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Old 08-19-2006, 09:58 AM   #1
Senior Veteran
Join Date: Apr 2006
Location: Santa Maria, CA, USA
Posts: 606
9CatMom HB User
Re: Can children with mild Autism grow up to be normal adults?

I have posted similar things many times before. I am a self-diagnosed 41 year old woman with suspected Asperger's. I have managed to live a pretty successful life. I have a Master's in English, plus training in legal office systems. I have worked for four years at my local public library, collecting materials for the Interlibrary Loan. It is an ideal job for me because it utilizes my strengths and is something I can do largely on my own. However, I am looking to find a higher paying, full time job which utilizes similar skills. Another thing that helps me do this job well is a broad general knowledge range, which really helps when looking for music CDs and videos. I know the various genres and listen to a wide range of music, so that helps.

My main problems are shyness, social awkwardness, and low self-confidence. My main assets are a good character, intelligence, and a broad range of interests. My problems are very minor in comparison to those of some AS adults, but are very noticeable to me. I sometimes do and say dumb stuff that embarrasses me. I don't drive, but am working on it.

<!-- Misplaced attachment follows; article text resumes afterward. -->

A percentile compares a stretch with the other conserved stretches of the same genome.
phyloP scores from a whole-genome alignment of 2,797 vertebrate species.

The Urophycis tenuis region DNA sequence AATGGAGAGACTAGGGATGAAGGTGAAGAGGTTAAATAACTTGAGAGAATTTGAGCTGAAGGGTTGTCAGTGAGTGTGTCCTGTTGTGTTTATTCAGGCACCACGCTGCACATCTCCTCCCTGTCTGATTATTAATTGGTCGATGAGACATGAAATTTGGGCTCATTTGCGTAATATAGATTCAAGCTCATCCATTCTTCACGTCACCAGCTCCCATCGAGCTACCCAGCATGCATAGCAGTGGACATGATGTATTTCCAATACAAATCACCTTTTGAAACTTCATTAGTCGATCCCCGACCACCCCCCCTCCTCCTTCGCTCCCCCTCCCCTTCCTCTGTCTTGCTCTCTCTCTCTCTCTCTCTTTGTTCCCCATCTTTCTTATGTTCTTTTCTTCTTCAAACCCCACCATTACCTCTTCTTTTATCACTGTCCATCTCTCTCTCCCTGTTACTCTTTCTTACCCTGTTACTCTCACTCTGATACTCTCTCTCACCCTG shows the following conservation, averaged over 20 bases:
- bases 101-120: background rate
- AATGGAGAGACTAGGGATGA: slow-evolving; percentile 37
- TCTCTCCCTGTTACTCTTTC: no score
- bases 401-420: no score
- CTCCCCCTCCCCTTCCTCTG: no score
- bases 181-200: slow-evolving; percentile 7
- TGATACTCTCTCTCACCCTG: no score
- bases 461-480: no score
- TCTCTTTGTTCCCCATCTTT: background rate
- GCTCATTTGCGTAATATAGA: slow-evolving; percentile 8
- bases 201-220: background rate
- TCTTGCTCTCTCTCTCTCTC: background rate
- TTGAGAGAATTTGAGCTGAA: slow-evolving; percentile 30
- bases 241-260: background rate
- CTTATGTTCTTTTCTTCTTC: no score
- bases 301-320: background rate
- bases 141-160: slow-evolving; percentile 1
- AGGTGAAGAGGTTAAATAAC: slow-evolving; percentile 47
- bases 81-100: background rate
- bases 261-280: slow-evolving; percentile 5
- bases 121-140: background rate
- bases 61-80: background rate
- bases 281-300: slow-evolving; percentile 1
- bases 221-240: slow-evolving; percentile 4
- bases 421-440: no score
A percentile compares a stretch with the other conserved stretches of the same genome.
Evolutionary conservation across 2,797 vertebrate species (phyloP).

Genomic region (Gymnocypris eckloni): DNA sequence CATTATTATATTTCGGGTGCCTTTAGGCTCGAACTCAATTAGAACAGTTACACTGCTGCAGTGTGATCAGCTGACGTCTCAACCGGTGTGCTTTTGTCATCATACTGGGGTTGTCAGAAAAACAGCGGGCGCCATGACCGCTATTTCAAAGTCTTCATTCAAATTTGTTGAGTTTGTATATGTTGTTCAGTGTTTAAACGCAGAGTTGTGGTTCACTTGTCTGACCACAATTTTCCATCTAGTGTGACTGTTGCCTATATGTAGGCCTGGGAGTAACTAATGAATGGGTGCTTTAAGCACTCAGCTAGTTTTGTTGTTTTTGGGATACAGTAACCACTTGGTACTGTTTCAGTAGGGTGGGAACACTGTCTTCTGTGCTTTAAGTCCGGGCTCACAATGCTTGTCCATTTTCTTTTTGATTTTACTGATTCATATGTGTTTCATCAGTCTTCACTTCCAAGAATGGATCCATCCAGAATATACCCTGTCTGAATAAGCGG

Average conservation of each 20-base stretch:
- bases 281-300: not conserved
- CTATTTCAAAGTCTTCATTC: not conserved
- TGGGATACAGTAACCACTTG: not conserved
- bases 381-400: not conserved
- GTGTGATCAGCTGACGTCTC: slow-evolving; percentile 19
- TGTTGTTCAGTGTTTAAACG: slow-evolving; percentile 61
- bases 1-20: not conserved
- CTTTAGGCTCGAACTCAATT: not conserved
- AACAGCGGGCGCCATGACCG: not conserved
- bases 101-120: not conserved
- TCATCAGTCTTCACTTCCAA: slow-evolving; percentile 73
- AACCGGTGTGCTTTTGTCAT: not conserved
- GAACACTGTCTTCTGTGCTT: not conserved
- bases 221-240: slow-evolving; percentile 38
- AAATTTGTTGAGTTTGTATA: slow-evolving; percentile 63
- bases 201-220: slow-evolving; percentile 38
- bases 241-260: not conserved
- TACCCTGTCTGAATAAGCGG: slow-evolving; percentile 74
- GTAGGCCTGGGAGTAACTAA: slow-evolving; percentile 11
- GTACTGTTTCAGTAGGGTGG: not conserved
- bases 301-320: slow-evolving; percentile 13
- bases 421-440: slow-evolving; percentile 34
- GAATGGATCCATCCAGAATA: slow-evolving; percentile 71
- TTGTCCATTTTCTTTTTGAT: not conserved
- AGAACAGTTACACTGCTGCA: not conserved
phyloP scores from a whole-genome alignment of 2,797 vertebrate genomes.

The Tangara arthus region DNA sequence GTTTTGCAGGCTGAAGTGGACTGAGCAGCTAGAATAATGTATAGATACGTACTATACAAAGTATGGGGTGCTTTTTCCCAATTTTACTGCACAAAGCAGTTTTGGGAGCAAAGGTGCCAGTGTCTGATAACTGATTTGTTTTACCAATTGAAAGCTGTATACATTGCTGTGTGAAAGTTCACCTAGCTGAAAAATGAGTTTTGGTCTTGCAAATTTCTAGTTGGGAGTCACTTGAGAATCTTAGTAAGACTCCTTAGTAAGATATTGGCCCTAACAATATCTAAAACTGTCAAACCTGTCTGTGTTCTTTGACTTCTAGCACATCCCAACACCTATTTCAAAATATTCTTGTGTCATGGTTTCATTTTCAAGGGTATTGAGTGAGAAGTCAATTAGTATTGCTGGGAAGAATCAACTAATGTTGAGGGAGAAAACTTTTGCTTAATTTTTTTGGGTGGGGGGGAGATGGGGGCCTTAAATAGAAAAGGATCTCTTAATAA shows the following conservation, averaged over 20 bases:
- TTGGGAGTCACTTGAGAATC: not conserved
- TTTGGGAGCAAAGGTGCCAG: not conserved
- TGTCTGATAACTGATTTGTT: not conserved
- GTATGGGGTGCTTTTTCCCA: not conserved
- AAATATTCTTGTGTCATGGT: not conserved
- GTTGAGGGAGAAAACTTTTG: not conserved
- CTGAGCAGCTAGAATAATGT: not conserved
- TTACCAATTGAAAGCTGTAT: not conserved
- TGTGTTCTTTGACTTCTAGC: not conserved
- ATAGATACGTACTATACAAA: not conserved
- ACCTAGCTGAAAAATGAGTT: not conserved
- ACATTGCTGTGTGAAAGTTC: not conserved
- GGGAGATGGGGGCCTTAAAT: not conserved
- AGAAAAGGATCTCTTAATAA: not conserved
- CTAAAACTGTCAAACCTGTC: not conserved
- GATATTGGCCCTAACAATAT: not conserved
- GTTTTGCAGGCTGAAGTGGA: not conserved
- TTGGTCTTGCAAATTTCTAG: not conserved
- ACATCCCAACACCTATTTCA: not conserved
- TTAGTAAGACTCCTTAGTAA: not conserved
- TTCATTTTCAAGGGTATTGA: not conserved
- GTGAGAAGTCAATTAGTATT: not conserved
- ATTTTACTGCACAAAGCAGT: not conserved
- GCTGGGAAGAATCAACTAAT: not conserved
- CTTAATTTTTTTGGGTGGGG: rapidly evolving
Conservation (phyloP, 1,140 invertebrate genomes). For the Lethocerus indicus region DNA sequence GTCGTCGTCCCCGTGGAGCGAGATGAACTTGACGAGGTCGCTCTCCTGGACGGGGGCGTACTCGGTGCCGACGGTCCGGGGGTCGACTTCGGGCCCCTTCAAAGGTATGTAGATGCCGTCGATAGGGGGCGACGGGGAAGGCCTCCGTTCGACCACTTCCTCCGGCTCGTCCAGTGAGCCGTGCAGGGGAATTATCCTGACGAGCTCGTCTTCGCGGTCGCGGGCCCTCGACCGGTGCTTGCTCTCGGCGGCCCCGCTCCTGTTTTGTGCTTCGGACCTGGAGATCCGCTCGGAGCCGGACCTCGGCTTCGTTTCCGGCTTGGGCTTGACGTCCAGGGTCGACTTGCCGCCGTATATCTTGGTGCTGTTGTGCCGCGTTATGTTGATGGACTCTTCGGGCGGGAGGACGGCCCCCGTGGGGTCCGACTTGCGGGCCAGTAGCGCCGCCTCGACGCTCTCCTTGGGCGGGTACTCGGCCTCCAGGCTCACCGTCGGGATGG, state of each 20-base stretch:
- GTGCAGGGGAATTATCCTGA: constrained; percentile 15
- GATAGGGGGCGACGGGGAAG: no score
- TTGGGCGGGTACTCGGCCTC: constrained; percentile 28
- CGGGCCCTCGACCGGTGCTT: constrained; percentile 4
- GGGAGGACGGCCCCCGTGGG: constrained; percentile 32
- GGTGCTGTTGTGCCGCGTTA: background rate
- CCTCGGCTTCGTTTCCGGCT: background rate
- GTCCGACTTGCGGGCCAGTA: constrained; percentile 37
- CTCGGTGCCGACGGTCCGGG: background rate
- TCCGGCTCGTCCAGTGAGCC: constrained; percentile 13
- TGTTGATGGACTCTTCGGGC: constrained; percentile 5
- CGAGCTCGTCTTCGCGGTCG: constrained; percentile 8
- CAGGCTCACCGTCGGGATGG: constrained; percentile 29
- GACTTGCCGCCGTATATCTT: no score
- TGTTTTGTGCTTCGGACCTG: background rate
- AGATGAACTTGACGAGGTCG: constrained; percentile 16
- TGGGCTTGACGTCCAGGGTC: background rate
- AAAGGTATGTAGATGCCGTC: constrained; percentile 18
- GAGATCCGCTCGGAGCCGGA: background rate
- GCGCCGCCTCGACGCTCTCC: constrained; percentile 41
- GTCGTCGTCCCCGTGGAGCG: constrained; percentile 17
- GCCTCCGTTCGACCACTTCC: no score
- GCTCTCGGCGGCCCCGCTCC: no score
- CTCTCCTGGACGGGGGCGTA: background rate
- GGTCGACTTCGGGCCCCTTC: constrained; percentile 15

I think it is very possible for an AS adult to live a normal life. Some go on to live extraordinary ones. The greatest example of someone with AS traits who has gone on to live a successful, accomplished life is English runner and neurologist Roger Bannister. He reported in his book, The Four Minute Mile, feeling out of place when he was going to school Yet he went on to accomplish things I believe would not have been possible for his more "normal" contemporaries. His unique combination of attributes and interests, plus his obvious high intelligence, helped him succeed. His strong sense of character and kindness helped him become a loving husband, father, and grandfather and a loyal friend. By finding common ground in running with friends Chris Chataway, Chris Brasher, and Norris McWhirter, he formed friendships lasting over a half century. Roger Bannister is a great source of inspiration for me. "Nothing is impossible," has become a guiding phrase for my life too.

Some of the things I want to do seem pretty impossible right now, but I need to remember that many of the things I'm doing now seemed pretty impossible to believe just fifteen years ago. Some people didn't even think I was capable of anything, but they were wrong.

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